WASHINGTON, D.C.—Chairman John D. (Jay) Rockefeller IV and Ranking Member Kay Bailey Hutchison today led their Commerce Committee colleagues in sending S. 911, the Public Safety Spectrum and Wireless Innovation Act, to the full Senate for consideration. The bill to build a nationwide communications network for first responders was overwhelmingly approved by the Commerce Committee by a 21-4 vote and is now one step closer to becoming law.
“Today’s vote and the strong endorsement of the public safety network get us closer to our goal—making things safer for Americans and first responders,” Chairman Rockefeller said. “I am glad that we have cleared this bill out of the Committee, and I intend to have conversations with leadership immediately about timing for a vote by the full Senate. I strongly encourage my colleagues in the House to also move forward with this legislation so that we can sign it into law by September, the 10th anniversary of the 9/11 terrorist attacks.”
“The Commerce Committee has come together to move forward the most significant piece of telecommunications legislation in a decade. It is imperative our communications infrastructure be ready to handle the growth and innovations of the future. We have a bipartisan agreement that will build, without taxpayer funds, a 21st century public safety network that gives first responders the tools to do their jobs. Our bill will spur job creation, generate hundreds of billions in economic activity, and drive research and development while bringing down the national deficit. This is a commonsense approach to a national priority, and I hope the Senate will pass S. 911 without delay,” said Senator Hutchison.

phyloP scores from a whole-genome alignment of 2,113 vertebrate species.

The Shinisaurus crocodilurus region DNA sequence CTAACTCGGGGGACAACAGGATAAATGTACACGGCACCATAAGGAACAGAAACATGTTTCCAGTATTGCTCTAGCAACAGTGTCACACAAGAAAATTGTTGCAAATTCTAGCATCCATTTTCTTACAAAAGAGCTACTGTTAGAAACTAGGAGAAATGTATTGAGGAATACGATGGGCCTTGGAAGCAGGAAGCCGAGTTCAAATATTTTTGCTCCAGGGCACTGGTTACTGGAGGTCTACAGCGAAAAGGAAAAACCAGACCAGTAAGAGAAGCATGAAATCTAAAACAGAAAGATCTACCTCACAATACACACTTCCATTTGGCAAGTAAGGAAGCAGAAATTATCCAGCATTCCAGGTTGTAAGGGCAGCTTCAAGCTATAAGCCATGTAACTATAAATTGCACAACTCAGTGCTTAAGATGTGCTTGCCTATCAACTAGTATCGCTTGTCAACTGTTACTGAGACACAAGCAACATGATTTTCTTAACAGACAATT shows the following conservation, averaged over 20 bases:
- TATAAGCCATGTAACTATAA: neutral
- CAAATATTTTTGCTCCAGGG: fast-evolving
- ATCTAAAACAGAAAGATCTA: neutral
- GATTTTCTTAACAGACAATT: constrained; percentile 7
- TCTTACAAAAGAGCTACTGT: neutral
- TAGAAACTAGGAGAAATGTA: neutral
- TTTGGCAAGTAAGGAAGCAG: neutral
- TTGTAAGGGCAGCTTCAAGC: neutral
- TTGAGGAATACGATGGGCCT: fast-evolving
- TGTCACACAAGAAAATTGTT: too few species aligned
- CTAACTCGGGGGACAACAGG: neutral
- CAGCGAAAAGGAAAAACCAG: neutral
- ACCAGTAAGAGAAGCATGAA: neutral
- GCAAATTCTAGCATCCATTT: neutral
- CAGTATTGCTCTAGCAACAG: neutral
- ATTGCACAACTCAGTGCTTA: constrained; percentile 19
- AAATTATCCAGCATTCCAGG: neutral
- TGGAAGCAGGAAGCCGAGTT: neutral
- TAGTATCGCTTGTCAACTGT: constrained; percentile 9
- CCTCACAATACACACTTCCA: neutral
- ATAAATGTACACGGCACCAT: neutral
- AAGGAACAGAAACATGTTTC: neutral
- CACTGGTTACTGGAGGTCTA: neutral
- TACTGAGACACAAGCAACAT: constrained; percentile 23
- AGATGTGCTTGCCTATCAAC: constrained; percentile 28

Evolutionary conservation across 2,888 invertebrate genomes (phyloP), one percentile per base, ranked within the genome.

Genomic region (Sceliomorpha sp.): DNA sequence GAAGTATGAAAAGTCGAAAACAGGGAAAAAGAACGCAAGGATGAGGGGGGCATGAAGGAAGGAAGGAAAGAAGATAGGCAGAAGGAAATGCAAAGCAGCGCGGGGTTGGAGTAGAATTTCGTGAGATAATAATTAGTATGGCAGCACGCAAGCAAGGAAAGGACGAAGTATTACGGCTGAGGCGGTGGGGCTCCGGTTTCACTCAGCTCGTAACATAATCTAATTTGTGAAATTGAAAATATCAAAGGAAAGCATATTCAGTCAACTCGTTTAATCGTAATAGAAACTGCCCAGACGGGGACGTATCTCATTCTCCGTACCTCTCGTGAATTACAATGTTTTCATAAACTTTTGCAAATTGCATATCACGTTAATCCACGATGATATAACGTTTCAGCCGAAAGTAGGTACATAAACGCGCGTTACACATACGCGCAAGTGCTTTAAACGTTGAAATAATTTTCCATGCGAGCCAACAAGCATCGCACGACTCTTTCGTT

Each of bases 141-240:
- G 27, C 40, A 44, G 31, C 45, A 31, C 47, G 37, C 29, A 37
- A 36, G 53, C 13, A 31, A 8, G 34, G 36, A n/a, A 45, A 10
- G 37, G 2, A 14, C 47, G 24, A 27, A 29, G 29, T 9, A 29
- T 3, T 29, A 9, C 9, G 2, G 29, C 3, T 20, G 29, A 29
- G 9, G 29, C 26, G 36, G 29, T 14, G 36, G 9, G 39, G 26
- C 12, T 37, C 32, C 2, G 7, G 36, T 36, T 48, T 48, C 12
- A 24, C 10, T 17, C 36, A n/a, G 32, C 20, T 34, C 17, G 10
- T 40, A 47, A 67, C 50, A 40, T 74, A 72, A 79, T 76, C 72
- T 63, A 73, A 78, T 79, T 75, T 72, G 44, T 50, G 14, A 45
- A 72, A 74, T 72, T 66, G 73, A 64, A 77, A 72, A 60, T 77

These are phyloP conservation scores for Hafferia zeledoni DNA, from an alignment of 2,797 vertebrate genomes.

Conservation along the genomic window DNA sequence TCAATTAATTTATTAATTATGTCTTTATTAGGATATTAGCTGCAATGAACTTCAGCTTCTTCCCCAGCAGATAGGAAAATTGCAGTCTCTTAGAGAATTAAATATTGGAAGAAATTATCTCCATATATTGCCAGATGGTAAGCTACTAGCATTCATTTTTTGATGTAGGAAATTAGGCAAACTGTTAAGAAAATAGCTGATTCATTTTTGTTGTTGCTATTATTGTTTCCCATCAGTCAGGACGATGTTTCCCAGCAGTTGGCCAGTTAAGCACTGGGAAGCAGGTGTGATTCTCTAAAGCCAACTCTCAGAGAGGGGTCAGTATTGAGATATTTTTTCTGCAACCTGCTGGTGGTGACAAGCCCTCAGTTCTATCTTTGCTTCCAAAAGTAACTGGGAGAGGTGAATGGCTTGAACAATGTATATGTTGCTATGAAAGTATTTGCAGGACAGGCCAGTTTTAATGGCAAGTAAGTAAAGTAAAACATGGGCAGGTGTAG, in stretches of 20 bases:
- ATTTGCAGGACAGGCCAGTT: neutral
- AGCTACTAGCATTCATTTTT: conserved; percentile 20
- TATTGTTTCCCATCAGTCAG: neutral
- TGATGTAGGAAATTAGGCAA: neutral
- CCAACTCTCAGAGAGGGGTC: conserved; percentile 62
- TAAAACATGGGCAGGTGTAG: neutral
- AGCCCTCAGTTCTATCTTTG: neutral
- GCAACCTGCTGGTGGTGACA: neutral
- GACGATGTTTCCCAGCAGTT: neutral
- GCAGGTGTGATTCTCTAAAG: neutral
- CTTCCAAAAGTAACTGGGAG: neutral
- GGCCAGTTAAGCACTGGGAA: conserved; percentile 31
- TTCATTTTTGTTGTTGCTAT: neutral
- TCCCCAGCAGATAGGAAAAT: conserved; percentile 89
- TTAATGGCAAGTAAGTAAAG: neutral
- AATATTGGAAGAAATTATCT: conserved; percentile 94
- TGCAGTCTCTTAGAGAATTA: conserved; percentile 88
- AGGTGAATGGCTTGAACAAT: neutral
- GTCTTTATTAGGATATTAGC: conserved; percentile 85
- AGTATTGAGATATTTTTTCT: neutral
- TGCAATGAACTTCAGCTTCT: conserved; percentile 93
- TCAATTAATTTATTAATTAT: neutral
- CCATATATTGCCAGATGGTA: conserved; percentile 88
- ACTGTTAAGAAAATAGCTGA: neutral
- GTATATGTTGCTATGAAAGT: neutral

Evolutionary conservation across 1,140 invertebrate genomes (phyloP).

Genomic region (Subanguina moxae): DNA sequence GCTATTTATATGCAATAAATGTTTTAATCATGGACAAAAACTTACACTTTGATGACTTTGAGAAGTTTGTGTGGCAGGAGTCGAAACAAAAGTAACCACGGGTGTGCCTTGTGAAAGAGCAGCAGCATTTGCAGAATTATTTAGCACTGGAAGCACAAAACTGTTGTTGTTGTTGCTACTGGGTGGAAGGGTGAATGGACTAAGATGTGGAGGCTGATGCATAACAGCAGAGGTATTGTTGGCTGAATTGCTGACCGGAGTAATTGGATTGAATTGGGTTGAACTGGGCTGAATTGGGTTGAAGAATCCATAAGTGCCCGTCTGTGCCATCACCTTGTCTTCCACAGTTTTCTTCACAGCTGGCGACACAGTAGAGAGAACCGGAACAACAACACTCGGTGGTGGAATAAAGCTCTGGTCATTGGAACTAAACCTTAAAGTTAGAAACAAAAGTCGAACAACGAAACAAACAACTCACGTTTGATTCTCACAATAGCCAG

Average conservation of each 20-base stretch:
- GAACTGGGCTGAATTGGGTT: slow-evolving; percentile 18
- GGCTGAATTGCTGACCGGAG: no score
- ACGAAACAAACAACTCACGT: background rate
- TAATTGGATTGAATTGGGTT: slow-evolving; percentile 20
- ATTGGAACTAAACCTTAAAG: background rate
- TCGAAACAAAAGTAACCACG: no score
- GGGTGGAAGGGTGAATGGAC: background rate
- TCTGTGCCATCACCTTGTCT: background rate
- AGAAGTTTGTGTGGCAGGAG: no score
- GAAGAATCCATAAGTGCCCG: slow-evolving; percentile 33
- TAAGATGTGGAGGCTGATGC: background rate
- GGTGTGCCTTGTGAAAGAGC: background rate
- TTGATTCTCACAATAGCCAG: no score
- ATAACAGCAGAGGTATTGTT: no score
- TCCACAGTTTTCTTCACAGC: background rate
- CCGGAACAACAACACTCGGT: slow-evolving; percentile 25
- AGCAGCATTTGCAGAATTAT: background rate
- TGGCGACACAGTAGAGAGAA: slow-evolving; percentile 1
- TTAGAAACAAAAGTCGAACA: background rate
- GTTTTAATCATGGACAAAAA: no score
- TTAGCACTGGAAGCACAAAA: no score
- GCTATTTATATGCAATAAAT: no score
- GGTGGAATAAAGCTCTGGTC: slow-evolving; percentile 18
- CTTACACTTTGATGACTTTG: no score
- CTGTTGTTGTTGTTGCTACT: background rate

The bill allows broadcasters and other spectrum licensees to voluntarily remit back unused portions of the airwaves. The freed up spectrum would be re-auctioned for commercial wireless broadband use in exchange for a portion of the proceeds through “incentive auctions.” The costs to build the public safety network will be offset by the proceeds of incentive auctions, and the surplus revenue will go toward deficit reduction.
Key Provisions of the Public Safety Spectrum and Wireless Innovation Act:
- Establish a framework for the deployment of a nationwide, interoperable, wireless broadband network for public safety.
- Allocate 10 megahertz of spectrum, known as the “D-block,” to public safety.
- Direct the FCC to establish standards that allow public safety officials, when not using the network, to lease capacity on a secondary, but preemptible basis to non-public safety entities.
- Provide the FCC with incentive auction authority, which allows existing spectrum licensees to voluntarily relinquish their airwaves in exchange for a portion of the proceeds of the commercial auction of their spectrum. This provides new incentives for efficient use of spectrum. In addition, the funds from these incentive auctions, in conjunction with funds from the auction of other specified spectrum bands, and funds earned from leasing the public safety network on a secondary basis, will be used to fund the construction and maintenance of the nationwide, interoperable, wireless broadband public safety network.
- Direct the National Science Foundation and the National Institute of Standards and Technology to conduct cutting edge research into transformative wireless technologies.
- Surplus revenue from spectrum auctions, estimated to be more than $10 billion, will be directed to the U.S. Treasury for deficit reduction.